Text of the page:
The Death Of Stock Buybacks? Here’s Why It Matters…
Yesterday, we talked about Apple’s “hidden yield” – and how it could easily pull off paying investors north of 7% if the company focused on dividends rather than buybacks.
This wasn’t to pick on Apple, necessarily. It was merely to illustrate how much has changed over the years when it comes to how management decides to allocate resources. And that’s especially true when it comes to returning capital to shareholders.
If you remember, we said a “massive sea change” was happening as we speak on that point. I want to get into that more today, including what that means for us as investors…
The Rise Of Buybacks…
The truth is, Apple is hardly the only company favoring buybacks over dividends. It’s quite common. There are several reasons. First, the amount and timing of buybacks is elective, which means management can lower buyback expenditures at the drop of a hat. Cutting dividends has greater consequences…
Furthermore, as Warren Buffett would be the first to acknowledge, buybacks can be a highly potent use of capital when share prices are undervalued (just as they can be destructive when the stock is overpriced). Not only that, but buybacks are arguably more tax-friendly. Those capital gains are tax-deferred until the shares are sold. Dividends, on the other hand, incur an immediate liability for the shareholder.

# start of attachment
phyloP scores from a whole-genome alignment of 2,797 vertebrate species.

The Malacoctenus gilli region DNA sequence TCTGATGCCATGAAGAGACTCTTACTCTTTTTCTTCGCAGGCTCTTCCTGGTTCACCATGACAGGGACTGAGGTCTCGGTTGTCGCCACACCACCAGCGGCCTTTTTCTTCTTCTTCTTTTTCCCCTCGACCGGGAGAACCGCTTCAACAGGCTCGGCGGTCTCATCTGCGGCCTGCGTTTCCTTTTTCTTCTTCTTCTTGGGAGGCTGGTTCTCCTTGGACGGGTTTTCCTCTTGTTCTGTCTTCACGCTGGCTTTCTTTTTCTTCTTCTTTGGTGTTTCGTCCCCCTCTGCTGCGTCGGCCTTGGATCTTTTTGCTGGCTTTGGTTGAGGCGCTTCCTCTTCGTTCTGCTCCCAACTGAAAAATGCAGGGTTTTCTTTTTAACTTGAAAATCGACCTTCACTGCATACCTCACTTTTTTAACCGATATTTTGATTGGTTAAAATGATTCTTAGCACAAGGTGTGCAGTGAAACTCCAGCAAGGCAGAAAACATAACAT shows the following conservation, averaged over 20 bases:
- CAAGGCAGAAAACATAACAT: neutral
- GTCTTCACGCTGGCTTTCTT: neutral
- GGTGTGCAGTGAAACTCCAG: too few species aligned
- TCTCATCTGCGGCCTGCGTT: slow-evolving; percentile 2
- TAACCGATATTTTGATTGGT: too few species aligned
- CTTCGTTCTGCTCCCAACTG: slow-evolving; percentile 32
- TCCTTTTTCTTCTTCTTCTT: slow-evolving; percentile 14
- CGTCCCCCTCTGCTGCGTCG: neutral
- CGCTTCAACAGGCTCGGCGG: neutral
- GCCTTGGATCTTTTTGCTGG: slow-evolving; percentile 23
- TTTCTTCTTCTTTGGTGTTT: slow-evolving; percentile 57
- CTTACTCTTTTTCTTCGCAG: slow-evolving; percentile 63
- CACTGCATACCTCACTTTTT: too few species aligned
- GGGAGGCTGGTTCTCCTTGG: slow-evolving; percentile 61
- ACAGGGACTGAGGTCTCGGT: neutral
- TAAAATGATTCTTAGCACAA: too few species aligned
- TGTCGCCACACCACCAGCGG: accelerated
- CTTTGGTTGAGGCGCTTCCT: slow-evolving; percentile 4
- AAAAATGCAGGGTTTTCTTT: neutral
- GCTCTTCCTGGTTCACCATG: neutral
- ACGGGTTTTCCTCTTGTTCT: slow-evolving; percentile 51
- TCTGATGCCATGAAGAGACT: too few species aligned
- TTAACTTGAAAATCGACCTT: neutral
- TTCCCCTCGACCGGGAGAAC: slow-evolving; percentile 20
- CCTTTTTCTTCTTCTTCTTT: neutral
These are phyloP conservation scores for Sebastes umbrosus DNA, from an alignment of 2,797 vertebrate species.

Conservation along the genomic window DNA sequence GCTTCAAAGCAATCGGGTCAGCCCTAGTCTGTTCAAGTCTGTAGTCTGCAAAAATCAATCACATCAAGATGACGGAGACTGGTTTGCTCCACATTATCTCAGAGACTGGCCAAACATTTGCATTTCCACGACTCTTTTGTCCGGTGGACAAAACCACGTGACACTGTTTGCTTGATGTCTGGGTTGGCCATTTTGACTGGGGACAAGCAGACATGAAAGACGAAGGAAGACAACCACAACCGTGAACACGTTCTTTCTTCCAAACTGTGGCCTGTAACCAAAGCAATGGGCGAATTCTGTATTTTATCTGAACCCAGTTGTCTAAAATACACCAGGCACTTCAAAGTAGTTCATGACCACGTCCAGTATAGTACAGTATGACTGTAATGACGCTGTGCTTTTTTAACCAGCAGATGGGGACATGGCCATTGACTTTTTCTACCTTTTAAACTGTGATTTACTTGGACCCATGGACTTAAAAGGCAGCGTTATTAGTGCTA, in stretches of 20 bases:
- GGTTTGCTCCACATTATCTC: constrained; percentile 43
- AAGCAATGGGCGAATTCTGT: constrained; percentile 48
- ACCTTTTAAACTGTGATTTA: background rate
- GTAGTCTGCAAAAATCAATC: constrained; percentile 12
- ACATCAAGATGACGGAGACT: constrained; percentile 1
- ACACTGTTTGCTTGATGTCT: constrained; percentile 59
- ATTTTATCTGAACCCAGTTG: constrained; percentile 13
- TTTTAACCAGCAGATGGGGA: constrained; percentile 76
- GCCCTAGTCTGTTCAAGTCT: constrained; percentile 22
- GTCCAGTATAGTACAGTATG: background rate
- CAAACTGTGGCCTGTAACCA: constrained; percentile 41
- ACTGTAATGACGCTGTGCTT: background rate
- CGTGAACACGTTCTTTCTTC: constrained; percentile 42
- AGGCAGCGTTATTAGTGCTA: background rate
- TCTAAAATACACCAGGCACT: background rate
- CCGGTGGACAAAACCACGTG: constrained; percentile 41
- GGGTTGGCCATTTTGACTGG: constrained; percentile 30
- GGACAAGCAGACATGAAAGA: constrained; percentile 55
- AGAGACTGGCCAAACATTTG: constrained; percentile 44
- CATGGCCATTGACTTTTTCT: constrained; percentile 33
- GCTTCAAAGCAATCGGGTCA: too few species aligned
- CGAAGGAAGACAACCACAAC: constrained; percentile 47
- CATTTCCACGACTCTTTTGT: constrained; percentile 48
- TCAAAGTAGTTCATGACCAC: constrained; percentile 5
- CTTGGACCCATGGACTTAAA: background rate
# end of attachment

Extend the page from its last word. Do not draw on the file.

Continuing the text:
Whatever the reason, buybacks were (note the past tense) a very popular tool. While S&P 500 companies earmarked $485 billion for dividends last year, they spent $728 billion on buybacks – on top of a record-shattering $806 billion the year before. That’s more than $2 billion per day.
Source: S&P Dow Jones Indices
If you’ve been wondering why the average S&P dividend yield sunk below 2% recently compared to the 3% to 4% range in decades past, it’s not because companies are any less generous. It’s simply that they have chosen to return a greater portion through buybacks.
Bank of America (NYSE: BAC) spent $7.7 billion on buybacks last quarter. JP Morgan Chase (NYSE: JPM) committed $6.8 billion. Citing “disciplined spending”, “capital efficiency”, and a “returns-driven approach”, Chevron (NYSE: CVX) pledged to return at least $75 billion over the next five years, mostly from buybacks.
At least, that was the plan a month ago.
The End Of Buybacks?
Plans have changed. Until further notice, all these companies (among others) will be cutting their repurchase dollars to zero. Buybacks are suspended until further notice.
What’s going on? Well, for starters, there has been a public outcry from certain politicians (mostly on the left) who despise stock buybacks. They would rather see this money spent on employee pay raises and portray buybacks as a vile, underhanded tactic to line the pockets of the wealthy.
But if you think this is just hot air from some blustering politicians, think again. The thing is, these arguments are taking hold. Don’t believe me? Watch this exchange on CNBC. For context, it’s a follow-up discussion of a heated exchange that went viral a couple of weeks ago. In it, you’ll see a former senior executive of Facebook (and current Silicon Valley venture capitalist) passionately advocate against buybacks.